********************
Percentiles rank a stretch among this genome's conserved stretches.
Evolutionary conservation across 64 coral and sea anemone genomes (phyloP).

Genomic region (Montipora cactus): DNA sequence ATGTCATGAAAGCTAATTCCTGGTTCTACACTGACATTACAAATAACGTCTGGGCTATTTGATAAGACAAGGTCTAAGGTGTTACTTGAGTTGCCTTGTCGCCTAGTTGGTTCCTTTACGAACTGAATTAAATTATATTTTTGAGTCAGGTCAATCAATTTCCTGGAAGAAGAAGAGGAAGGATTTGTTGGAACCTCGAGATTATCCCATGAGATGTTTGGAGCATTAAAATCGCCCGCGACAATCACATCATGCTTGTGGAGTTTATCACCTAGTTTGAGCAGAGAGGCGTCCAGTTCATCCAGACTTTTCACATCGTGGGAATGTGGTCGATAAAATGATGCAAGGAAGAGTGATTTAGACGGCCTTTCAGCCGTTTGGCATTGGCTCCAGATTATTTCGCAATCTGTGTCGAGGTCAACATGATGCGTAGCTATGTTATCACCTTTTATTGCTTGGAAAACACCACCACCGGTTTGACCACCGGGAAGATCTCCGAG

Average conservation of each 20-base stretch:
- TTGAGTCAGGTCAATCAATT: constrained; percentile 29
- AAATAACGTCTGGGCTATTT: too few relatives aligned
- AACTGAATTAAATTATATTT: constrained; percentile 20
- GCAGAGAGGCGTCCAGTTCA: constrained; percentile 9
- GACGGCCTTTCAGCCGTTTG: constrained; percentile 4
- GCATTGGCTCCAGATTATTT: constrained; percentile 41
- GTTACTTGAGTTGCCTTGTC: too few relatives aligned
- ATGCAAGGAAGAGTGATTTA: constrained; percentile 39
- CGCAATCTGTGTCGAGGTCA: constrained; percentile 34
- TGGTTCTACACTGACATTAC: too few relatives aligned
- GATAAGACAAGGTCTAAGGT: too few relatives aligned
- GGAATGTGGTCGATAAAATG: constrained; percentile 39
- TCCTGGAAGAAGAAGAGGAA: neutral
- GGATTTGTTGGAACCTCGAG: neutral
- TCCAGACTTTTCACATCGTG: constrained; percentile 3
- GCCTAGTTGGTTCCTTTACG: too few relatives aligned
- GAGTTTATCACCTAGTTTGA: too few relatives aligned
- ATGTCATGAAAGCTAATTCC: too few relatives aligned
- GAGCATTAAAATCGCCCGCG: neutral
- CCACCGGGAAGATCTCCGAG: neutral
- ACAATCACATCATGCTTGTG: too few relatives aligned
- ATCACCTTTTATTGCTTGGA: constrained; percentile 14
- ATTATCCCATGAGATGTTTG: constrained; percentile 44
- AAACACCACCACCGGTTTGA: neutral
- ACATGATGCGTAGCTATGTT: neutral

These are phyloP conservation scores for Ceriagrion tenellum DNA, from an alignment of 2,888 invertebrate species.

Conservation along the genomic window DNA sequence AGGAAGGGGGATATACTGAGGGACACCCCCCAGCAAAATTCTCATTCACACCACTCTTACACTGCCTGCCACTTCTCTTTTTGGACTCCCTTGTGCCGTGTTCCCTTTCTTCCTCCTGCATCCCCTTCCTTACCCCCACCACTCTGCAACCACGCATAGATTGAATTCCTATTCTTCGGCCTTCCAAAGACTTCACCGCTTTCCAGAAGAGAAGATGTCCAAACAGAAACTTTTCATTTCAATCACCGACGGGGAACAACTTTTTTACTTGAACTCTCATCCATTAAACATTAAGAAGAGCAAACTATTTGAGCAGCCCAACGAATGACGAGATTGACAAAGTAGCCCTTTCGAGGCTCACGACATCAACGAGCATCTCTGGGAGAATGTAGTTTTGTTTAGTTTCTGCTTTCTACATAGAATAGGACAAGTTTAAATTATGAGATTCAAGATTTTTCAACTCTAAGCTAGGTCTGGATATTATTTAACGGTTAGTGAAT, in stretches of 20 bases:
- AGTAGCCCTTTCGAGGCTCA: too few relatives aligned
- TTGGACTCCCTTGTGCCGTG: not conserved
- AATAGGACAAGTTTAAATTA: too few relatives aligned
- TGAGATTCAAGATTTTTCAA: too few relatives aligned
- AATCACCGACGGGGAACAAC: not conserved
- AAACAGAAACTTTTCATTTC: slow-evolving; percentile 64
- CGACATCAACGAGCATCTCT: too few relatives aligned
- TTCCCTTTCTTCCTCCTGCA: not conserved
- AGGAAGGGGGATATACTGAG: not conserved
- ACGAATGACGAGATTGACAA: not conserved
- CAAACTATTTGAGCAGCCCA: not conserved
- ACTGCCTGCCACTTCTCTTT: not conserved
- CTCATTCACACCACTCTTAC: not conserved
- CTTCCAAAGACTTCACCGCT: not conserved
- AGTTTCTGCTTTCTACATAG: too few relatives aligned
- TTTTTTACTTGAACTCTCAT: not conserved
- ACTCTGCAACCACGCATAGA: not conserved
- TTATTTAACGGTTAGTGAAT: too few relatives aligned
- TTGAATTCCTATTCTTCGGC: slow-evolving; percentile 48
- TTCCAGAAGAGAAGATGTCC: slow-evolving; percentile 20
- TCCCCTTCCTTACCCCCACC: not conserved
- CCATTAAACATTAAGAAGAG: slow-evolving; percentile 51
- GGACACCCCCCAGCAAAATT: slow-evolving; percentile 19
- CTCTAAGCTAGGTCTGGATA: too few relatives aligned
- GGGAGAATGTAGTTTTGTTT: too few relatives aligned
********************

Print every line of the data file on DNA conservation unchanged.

Percentiles rank a stretch among this genome's conserved stretches.
Evolutionary conservation across 64 coral and sea anemone genomes (phyloP).

Genomic region (Montipora cactus): DNA sequence ATGTCATGAAAGCTAATTCCTGGTTCTACACTGACATTACAAATAACGTCTGGGCTATTTGATAAGACAAGGTCTAAGGTGTTACTTGAGTTGCCTTGTCGCCTAGTTGGTTCCTTTACGAACTGAATTAAATTATATTTTTGAGTCAGGTCAATCAATTTCCTGGAAGAAGAAGAGGAAGGATTTGTTGGAACCTCGAGATTATCCCATGAGATGTTTGGAGCATTAAAATCGCCCGCGACAATCACATCATGCTTGTGGAGTTTATCACCTAGTTTGAGCAGAGAGGCGTCCAGTTCATCCAGACTTTTCACATCGTGGGAATGTGGTCGATAAAATGATGCAAGGAAGAGTGATTTAGACGGCCTTTCAGCCGTTTGGCATTGGCTCCAGATTATTTCGCAATCTGTGTCGAGGTCAACATGATGCGTAGCTATGTTATCACCTTTTATTGCTTGGAAAACACCACCACCGGTTTGACCACCGGGAAGATCTCCGAG

Average conservation of each 20-base stretch:
- TTGAGTCAGGTCAATCAATT: constrained; percentile 29
- AAATAACGTCTGGGCTATTT: too few relatives aligned
- AACTGAATTAAATTATATTT: constrained; percentile 20
- GCAGAGAGGCGTCCAGTTCA: constrained; percentile 9
- GACGGCCTTTCAGCCGTTTG: constrained; percentile 4
- GCATTGGCTCCAGATTATTT: constrained; percentile 41
- GTTACTTGAGTTGCCTTGTC: too few relatives aligned
- ATGCAAGGAAGAGTGATTTA: constrained; percentile 39
- CGCAATCTGTGTCGAGGTCA: constrained; percentile 34
- TGGTTCTACACTGACATTAC: too few relatives aligned
- GATAAGACAAGGTCTAAGGT: too few relatives aligned
- GGAATGTGGTCGATAAAATG: constrained; percentile 39
- TCCTGGAAGAAGAAGAGGAA: neutral
- GGATTTGTTGGAACCTCGAG: neutral
- TCCAGACTTTTCACATCGTG: constrained; percentile 3
- GCCTAGTTGGTTCCTTTACG: too few relatives aligned
- GAGTTTATCACCTAGTTTGA: too few relatives aligned
- ATGTCATGAAAGCTAATTCC: too few relatives aligned
- GAGCATTAAAATCGCCCGCG: neutral
- CCACCGGGAAGATCTCCGAG: neutral
- ACAATCACATCATGCTTGTG: too few relatives aligned
- ATCACCTTTTATTGCTTGGA: constrained; percentile 14
- ATTATCCCATGAGATGTTTG: constrained; percentile 44
- AAACACCACCACCGGTTTGA: neutral
- ACATGATGCGTAGCTATGTT: neutral

These are phyloP conservation scores for Ceriagrion tenellum DNA, from an alignment of 2,888 invertebrate species.

Conservation along the genomic window DNA sequence AGGAAGGGGGATATACTGAGGGACACCCCCCAGCAAAATTCTCATTCACACCACTCTTACACTGCCTGCCACTTCTCTTTTTGGACTCCCTTGTGCCGTGTTCCCTTTCTTCCTCCTGCATCCCCTTCCTTACCCCCACCACTCTGCAACCACGCATAGATTGAATTCCTATTCTTCGGCCTTCCAAAGACTTCACCGCTTTCCAGAAGAGAAGATGTCCAAACAGAAACTTTTCATTTCAATCACCGACGGGGAACAACTTTTTTACTTGAACTCTCATCCATTAAACATTAAGAAGAGCAAACTATTTGAGCAGCCCAACGAATGACGAGATTGACAAAGTAGCCCTTTCGAGGCTCACGACATCAACGAGCATCTCTGGGAGAATGTAGTTTTGTTTAGTTTCTGCTTTCTACATAGAATAGGACAAGTTTAAATTATGAGATTCAAGATTTTTCAACTCTAAGCTAGGTCTGGATATTATTTAACGGTTAGTGAAT, in stretches of 20 bases:
- AGTAGCCCTTTCGAGGCTCA: too few relatives aligned
- TTGGACTCCCTTGTGCCGTG: not conserved
- AATAGGACAAGTTTAAATTA: too few relatives aligned
- TGAGATTCAAGATTTTTCAA: too few relatives aligned
- AATCACCGACGGGGAACAAC: not conserved
- AAACAGAAACTTTTCATTTC: slow-evolving; percentile 64
- CGACATCAACGAGCATCTCT: too few relatives aligned
- TTCCCTTTCTTCCTCCTGCA: not conserved
- AGGAAGGGGGATATACTGAG: not conserved
- ACGAATGACGAGATTGACAA: not conserved
- CAAACTATTTGAGCAGCCCA: not conserved
- ACTGCCTGCCACTTCTCTTT: not conserved
- CTCATTCACACCACTCTTAC: not conserved
- CTTCCAAAGACTTCACCGCT: not conserved
- AGTTTCTGCTTTCTACATAG: too few relatives aligned
- TTTTTTACTTGAACTCTCAT: not conserved
- ACTCTGCAACCACGCATAGA: not conserved
- TTATTTAACGGTTAGTGAAT: too few relatives aligned
- TTGAATTCCTATTCTTCGGC: slow-evolving; percentile 48
- TTCCAGAAGAGAAGATGTCC: slow-evolving; percentile 20
- TCCCCTTCCTTACCCCCACC: not conserved
- CCATTAAACATTAAGAAGAG: slow-evolving; percentile 51
- GGACACCCCCCAGCAAAATT: slow-evolving; percentile 19
- CTCTAAGCTAGGTCTGGATA: too few relatives aligned
- GGGAGAATGTAGTTTTGTTT: too few relatives aligned